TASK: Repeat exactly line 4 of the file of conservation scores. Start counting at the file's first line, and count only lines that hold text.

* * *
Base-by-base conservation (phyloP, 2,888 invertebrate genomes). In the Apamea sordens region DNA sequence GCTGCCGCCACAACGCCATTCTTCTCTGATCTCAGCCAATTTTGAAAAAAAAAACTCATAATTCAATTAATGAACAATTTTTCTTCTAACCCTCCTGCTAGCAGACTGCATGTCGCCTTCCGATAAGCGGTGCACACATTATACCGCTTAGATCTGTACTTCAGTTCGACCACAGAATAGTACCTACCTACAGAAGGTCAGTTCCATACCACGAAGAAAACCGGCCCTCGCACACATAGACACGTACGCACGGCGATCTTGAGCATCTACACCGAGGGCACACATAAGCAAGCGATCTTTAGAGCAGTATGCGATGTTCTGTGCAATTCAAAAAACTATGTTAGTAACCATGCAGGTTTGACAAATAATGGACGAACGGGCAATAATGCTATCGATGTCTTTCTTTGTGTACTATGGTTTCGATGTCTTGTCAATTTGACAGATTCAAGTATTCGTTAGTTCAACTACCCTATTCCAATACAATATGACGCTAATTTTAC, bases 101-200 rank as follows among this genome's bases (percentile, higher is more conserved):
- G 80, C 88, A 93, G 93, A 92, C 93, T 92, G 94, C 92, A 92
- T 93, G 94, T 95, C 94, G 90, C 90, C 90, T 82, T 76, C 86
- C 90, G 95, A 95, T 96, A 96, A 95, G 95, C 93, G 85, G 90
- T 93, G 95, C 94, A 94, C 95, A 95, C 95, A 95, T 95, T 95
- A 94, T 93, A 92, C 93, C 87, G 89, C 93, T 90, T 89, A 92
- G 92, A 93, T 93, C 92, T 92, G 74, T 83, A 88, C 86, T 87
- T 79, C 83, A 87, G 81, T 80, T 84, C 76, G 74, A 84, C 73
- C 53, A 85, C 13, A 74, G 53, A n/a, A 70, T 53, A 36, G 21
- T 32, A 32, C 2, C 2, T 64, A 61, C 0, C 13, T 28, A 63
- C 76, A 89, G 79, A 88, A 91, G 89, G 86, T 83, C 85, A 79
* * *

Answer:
- C 90, G 95, A 95, T 96, A 96, A 95, G 95, C 93, G 85, G 90